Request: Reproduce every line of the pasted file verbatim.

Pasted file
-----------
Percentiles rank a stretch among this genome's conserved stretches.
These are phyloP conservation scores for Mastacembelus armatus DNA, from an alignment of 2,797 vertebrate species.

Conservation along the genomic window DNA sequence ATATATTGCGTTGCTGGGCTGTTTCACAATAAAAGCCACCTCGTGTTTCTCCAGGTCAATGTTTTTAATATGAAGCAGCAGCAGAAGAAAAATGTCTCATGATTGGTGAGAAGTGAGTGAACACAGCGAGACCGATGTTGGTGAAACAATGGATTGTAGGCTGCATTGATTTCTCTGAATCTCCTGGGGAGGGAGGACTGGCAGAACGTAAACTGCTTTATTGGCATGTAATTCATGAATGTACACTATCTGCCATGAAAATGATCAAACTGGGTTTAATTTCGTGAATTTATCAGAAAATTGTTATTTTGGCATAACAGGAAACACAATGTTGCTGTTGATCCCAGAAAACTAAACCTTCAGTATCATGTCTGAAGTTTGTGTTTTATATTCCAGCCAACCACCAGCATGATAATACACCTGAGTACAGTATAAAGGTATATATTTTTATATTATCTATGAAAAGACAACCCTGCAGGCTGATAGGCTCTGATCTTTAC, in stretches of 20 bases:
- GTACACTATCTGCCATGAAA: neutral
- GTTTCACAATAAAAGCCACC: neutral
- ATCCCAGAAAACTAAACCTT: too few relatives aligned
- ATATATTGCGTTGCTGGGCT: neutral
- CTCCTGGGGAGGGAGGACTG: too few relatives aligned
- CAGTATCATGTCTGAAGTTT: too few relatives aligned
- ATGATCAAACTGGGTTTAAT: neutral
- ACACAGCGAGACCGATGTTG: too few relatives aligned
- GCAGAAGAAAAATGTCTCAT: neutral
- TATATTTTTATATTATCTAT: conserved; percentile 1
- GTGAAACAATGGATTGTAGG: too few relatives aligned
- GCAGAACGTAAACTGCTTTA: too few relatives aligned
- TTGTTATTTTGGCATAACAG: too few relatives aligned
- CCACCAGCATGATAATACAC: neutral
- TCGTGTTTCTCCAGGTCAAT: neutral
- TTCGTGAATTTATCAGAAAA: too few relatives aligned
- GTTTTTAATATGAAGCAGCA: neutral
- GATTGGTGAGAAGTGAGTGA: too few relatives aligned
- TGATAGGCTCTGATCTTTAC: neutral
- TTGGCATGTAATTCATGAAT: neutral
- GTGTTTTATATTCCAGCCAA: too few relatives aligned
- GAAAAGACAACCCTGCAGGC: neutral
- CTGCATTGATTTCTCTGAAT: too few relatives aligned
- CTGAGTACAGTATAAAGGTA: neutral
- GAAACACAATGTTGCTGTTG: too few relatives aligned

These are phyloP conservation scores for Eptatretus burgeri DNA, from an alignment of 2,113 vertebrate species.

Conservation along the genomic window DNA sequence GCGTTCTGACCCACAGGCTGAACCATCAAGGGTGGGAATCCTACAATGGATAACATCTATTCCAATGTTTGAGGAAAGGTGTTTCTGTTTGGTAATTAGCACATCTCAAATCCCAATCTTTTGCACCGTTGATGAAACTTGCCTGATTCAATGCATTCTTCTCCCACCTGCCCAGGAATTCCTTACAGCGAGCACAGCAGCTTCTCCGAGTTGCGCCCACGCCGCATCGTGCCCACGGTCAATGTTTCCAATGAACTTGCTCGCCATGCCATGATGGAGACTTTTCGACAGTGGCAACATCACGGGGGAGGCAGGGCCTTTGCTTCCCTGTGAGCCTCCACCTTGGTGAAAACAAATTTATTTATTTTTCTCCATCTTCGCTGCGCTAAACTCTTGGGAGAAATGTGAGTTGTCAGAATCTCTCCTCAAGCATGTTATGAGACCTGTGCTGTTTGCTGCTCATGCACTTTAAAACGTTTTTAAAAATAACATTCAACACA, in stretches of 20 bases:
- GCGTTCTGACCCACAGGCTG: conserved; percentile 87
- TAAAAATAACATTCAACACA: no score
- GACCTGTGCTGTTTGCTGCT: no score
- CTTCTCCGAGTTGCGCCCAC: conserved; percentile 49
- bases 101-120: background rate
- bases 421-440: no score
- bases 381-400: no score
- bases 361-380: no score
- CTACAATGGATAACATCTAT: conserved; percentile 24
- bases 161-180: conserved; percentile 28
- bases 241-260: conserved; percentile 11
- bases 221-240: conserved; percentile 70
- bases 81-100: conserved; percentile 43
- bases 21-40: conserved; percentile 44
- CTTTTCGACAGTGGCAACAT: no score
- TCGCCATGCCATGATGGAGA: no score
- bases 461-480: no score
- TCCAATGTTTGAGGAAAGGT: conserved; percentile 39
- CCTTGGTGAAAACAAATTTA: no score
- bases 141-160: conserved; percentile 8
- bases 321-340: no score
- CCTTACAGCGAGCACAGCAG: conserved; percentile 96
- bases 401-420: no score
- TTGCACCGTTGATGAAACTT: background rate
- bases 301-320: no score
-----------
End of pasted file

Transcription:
Percentiles rank a stretch among this genome's conserved stretches.
These are phyloP conservation scores for Mastacembelus armatus DNA, from an alignment of 2,797 vertebrate species.

Conservation along the genomic window DNA sequence ATATATTGCGTTGCTGGGCTGTTTCACAATAAAAGCCACCTCGTGTTTCTCCAGGTCAATGTTTTTAATATGAAGCAGCAGCAGAAGAAAAATGTCTCATGATTGGTGAGAAGTGAGTGAACACAGCGAGACCGATGTTGGTGAAACAATGGATTGTAGGCTGCATTGATTTCTCTGAATCTCCTGGGGAGGGAGGACTGGCAGAACGTAAACTGCTTTATTGGCATGTAATTCATGAATGTACACTATCTGCCATGAAAATGATCAAACTGGGTTTAATTTCGTGAATTTATCAGAAAATTGTTATTTTGGCATAACAGGAAACACAATGTTGCTGTTGATCCCAGAAAACTAAACCTTCAGTATCATGTCTGAAGTTTGTGTTTTATATTCCAGCCAACCACCAGCATGATAATACACCTGAGTACAGTATAAAGGTATATATTTTTATATTATCTATGAAAAGACAACCCTGCAGGCTGATAGGCTCTGATCTTTAC, in stretches of 20 bases:
- GTACACTATCTGCCATGAAA: neutral
- GTTTCACAATAAAAGCCACC: neutral
- ATCCCAGAAAACTAAACCTT: too few relatives aligned
- ATATATTGCGTTGCTGGGCT: neutral
- CTCCTGGGGAGGGAGGACTG: too few relatives aligned
- CAGTATCATGTCTGAAGTTT: too few relatives aligned
- ATGATCAAACTGGGTTTAAT: neutral
- ACACAGCGAGACCGATGTTG: too few relatives aligned
- GCAGAAGAAAAATGTCTCAT: neutral
- TATATTTTTATATTATCTAT: conserved; percentile 1
- GTGAAACAATGGATTGTAGG: too few relatives aligned
- GCAGAACGTAAACTGCTTTA: too few relatives aligned
- TTGTTATTTTGGCATAACAG: too few relatives aligned
- CCACCAGCATGATAATACAC: neutral
- TCGTGTTTCTCCAGGTCAAT: neutral
- TTCGTGAATTTATCAGAAAA: too few relatives aligned
- GTTTTTAATATGAAGCAGCA: neutral
- GATTGGTGAGAAGTGAGTGA: too few relatives aligned
- TGATAGGCTCTGATCTTTAC: neutral
- TTGGCATGTAATTCATGAAT: neutral
- GTGTTTTATATTCCAGCCAA: too few relatives aligned
- GAAAAGACAACCCTGCAGGC: neutral
- CTGCATTGATTTCTCTGAAT: too few relatives aligned
- CTGAGTACAGTATAAAGGTA: neutral
- GAAACACAATGTTGCTGTTG: too few relatives aligned

These are phyloP conservation scores for Eptatretus burgeri DNA, from an alignment of 2,113 vertebrate species.

Conservation along the genomic window DNA sequence GCGTTCTGACCCACAGGCTGAACCATCAAGGGTGGGAATCCTACAATGGATAACATCTATTCCAATGTTTGAGGAAAGGTGTTTCTGTTTGGTAATTAGCACATCTCAAATCCCAATCTTTTGCACCGTTGATGAAACTTGCCTGATTCAATGCATTCTTCTCCCACCTGCCCAGGAATTCCTTACAGCGAGCACAGCAGCTTCTCCGAGTTGCGCCCACGCCGCATCGTGCCCACGGTCAATGTTTCCAATGAACTTGCTCGCCATGCCATGATGGAGACTTTTCGACAGTGGCAACATCACGGGGGAGGCAGGGCCTTTGCTTCCCTGTGAGCCTCCACCTTGGTGAAAACAAATTTATTTATTTTTCTCCATCTTCGCTGCGCTAAACTCTTGGGAGAAATGTGAGTTGTCAGAATCTCTCCTCAAGCATGTTATGAGACCTGTGCTGTTTGCTGCTCATGCACTTTAAAACGTTTTTAAAAATAACATTCAACACA, in stretches of 20 bases:
- GCGTTCTGACCCACAGGCTG: conserved; percentile 87
- TAAAAATAACATTCAACACA: no score
- GACCTGTGCTGTTTGCTGCT: no score
- CTTCTCCGAGTTGCGCCCAC: conserved; percentile 49
- bases 101-120: background rate
- bases 421-440: no score
- bases 381-400: no score
- bases 361-380: no score
- CTACAATGGATAACATCTAT: conserved; percentile 24
- bases 161-180: conserved; percentile 28
- bases 241-260: conserved; percentile 11
- bases 221-240: conserved; percentile 70
- bases 81-100: conserved; percentile 43
- bases 21-40: conserved; percentile 44
- CTTTTCGACAGTGGCAACAT: no score
- TCGCCATGCCATGATGGAGA: no score
- bases 461-480: no score
- TCCAATGTTTGAGGAAAGGT: conserved; percentile 39
- CCTTGGTGAAAACAAATTTA: no score
- bases 141-160: conserved; percentile 8
- bases 321-340: no score
- CCTTACAGCGAGCACAGCAG: conserved; percentile 96
- bases 401-420: no score
- TTGCACCGTTGATGAAACTT: background rate
- bases 301-320: no score